Because of a terrible quirk in state law, the next Pinellas County property appraiser will be chosen only by Republicans in the Aug. 30 primary. The two candidates are Mike Twitty, a veteran appraiser in the private sector, and Jim Frishe, a former state legislator. There is no Democratic candidate, but the presence of a write-in candidate in November means only Republicans get to vote in a primary that should be open to all voters. Twitty is the clear choice.
Most jurisdictions have an appeal process for contesting an assessment. While the specific rules vary from one locality to the next, the process typically involves a hearing before an assessment appeal board. Taxpayers who have concerns about their assessment should visit their local Assessor's Office or its website to learn about the appeal process and what information is required in order to appeal a property tax assessment.
Mail: Request public records by mail. Send your request to: Public Records Request, Pinellas County Marketing & Communications, located at, 333 Chestnut St., Clearwater, FL 33756. To help us expedite and avoid delays in processing your request, please be as detailed as possible with the information you are requesting. The request will be reviewed and forwarded to the department liaison responsible for processing your request. You will be notified by mail to let you know that your request has been received and the steps required to complete your request.
Federal law requires appraisers to have a state license or certification when working on federally related transactions, such as appraisals for loans made by federally insured banks and financial institutions. The Appraisal Foundation (TAF) offers information on appraisal licensing. There is no such federal requirement for assessors, although some states require certification. For state-specific requirements, applicants should contact their state board.

The proposed property tax rate, or millage rate, is set by various taxing authorities. Pinellas County is one taxing authority. There are others, such as the School Board and the individual municipalities. Based on their proposed budgets, they determine a “proposed” millage rate. One mill is equal to $1 for every $1,000 of taxable property value. Once the proposed millage rate is set, the taxing authority cannot raise it, though it is permitted to set it at a lower rate.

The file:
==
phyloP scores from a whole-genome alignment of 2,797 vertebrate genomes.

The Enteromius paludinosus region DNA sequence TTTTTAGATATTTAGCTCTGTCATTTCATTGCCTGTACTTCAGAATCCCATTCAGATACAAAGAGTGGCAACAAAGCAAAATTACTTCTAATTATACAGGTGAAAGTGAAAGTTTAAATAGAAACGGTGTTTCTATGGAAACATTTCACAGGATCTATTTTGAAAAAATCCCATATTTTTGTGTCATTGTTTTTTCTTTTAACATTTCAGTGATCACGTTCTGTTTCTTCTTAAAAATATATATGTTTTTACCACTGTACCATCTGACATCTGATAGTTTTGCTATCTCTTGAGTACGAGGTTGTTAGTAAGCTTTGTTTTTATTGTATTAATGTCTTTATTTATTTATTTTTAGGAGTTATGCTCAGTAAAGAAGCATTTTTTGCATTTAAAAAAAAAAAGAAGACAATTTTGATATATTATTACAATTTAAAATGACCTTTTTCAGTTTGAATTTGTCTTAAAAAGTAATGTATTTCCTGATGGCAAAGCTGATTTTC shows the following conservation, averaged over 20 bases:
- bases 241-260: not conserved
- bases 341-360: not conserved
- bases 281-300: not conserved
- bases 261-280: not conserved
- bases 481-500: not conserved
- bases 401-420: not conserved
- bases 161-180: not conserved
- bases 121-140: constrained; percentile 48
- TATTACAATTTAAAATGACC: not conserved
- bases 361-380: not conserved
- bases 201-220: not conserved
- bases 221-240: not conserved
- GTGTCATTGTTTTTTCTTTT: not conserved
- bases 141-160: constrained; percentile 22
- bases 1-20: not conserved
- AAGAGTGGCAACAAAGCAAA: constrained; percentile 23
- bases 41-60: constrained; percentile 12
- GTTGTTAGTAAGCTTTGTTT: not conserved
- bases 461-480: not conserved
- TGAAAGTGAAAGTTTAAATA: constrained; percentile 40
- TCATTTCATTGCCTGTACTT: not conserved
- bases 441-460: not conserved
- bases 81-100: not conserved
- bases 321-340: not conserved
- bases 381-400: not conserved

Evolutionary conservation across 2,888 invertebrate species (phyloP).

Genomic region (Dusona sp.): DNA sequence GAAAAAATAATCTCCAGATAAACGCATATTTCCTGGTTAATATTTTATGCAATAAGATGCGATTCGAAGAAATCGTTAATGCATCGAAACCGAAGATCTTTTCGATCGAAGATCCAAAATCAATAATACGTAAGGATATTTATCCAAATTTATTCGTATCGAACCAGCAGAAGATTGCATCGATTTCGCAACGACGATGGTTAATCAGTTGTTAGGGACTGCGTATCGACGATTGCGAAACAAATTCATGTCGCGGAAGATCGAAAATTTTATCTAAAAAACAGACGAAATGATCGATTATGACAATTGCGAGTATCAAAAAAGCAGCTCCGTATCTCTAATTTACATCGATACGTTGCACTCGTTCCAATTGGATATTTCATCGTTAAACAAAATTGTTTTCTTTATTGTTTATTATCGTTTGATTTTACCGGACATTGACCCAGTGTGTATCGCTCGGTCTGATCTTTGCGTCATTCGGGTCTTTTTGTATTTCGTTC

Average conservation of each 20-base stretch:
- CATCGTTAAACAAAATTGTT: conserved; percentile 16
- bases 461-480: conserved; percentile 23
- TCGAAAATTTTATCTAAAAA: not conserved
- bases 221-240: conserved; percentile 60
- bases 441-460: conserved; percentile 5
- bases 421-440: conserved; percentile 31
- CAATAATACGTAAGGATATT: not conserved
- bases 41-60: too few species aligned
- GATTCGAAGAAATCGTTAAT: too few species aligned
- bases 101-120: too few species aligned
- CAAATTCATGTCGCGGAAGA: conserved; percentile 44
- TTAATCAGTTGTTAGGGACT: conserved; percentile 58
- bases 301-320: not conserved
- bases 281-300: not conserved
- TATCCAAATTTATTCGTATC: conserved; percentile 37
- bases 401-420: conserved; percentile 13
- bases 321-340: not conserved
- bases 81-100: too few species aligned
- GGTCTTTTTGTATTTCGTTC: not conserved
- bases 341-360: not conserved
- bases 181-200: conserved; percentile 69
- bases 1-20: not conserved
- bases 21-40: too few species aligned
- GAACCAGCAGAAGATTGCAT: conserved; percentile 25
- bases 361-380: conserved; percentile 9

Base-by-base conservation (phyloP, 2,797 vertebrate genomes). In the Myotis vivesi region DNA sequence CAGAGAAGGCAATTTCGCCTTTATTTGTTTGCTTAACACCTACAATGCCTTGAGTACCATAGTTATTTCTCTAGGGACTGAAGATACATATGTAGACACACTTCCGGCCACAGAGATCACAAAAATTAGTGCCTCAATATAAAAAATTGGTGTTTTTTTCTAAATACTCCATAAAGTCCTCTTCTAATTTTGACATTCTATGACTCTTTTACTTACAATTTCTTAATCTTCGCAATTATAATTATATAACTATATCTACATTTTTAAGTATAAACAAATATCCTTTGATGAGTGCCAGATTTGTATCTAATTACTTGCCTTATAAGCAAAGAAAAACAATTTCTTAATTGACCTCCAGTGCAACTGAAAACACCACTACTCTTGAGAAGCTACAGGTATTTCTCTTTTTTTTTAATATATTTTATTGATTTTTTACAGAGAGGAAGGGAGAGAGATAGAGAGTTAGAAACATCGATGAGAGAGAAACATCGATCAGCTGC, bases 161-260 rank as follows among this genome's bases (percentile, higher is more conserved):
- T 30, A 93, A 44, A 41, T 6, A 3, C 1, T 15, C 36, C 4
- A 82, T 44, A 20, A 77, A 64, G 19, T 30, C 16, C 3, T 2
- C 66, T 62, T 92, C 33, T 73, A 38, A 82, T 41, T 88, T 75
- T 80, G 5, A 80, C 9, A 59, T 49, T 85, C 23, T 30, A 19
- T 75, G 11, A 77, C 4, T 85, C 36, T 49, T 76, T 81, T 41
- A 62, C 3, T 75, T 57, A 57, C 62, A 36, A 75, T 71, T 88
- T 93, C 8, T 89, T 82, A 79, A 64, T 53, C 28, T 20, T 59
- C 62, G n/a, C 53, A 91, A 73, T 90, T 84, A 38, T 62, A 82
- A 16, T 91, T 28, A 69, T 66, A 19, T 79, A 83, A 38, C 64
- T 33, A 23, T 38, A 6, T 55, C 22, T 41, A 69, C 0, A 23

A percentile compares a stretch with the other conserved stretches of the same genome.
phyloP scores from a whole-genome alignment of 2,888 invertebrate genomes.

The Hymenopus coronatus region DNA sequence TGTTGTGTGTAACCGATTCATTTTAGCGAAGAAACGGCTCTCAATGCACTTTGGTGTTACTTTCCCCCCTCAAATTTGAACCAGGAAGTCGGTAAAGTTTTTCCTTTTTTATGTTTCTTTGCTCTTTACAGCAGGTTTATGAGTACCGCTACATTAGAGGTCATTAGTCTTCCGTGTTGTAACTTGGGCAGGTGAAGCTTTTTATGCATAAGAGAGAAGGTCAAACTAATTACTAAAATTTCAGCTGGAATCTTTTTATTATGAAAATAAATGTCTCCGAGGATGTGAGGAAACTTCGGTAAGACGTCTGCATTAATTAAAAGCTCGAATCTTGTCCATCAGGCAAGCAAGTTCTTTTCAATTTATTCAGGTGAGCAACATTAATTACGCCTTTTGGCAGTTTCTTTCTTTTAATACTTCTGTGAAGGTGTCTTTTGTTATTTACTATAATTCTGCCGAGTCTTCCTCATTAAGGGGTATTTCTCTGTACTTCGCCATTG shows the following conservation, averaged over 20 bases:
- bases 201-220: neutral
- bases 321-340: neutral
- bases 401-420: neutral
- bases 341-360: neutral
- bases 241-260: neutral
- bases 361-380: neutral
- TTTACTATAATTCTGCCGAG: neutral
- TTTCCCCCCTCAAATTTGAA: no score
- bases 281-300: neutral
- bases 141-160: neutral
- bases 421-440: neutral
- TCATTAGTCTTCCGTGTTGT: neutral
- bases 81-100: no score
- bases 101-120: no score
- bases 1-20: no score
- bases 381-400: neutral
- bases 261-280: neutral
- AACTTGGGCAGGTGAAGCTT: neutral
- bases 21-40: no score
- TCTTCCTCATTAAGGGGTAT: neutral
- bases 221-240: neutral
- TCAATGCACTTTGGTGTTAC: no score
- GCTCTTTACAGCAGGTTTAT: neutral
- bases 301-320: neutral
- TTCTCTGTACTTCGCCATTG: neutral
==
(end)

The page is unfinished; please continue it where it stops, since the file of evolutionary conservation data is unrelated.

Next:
The BauGB defines the Verkehrswert or Marktwert (market value, both terms with identical meaning) as follows: "The market value is determined by the price that can be realized at the date of valuation, in an arm's length transaction, with due regard to the legal situation and the effective characteristics, the nature and lay of the premises or any other subject of the valuation"[19] (non-official translation). The intention, as in other countries, is to include all objective influences and to exclude all influences resulting from the subjective circumstances of the involved parties.

Amortization Annual Income Appraisal Appraisal Fee APR ARM Balloon Payment Bankruptcy Borrower Cash-Out Refinance Closing Checklist Closing Costs Closing Disclosure Co-Borrower Conventional Loan Cosigner Credit History Credit Report Credit Requirements Debt Ratio Disclosure Discount Points Down Payment Down Payment Grant Earnest Money Eligibility Equity Escrow Fannie Mae FHA FHA Funding Fee FHA Handbook FHA Limits FHA Loan FHA Minimum Standards FHA One-Time Close FHA Refinance FHA Requirements FICO Score First-Time Homebuyer Fixed Rate Mortgage Foreclosure Freddie Mac Good Faith Estimate Home Equity Loan Home Inspection HUD HUD-1 Settlement Statement Identity Theft Interest Rate Joint Loan Jumbo Loan Lender Loan Application Loan Approval Loan Balance Loan Officer Loan Term Loan-to-Value Ratio MIP Monthly Payment Mortgage Mortgage Closing Obama Mortgage Origination Fee Owner Occupied PMI Pre-Approval Prepayment Prequalification Principal Property Tax Property Title Reverse Mortgage Second Mortgage Single Family Home Streamline Refinance Subprime Mortgage
Phil Ammann is a St. Petersburg-based journalist and blogger. With more than three decades of writing, editing and management experience, Phil produced material for both print and online, in addition to founding HRNewsDaily.com. His broad range includes covering news, local government and culture reviews for Patch.com, technical articles and profiles for BetterRVing Magazine and advice columns for a metaphysical website, among others. Phil has served as a contributor and production manager for SaintPetersBlog since 2013. He lives in St. Pete with his wife, visual artist Margaret Juul and can be reached at phil@floridapolitics.com and on Twitter @PhilAmmann.

“His 25 years of experience as a professional real estate appraiser, combined with his state certification, and his memberships in many organizations for both Realtors and property appraisers, make him an exceptional candidate for this important office,” Montanari said. “Besides his experience, Mike has the intelligence, character, and the right demeanor to serve all residents of Pinellas County.
Mail: Request public records by mail. Send your request to: Public Records Request, Pinellas County Marketing & Communications, located at, 333 Chestnut St., Clearwater, FL 33756. To help us expedite and avoid delays in processing your request, please be as detailed as possible with the information you are requesting. The request will be reviewed and forwarded to the department liaison responsible for processing your request. You will be notified by mail to let you know that your request has been received and the steps required to complete your request.
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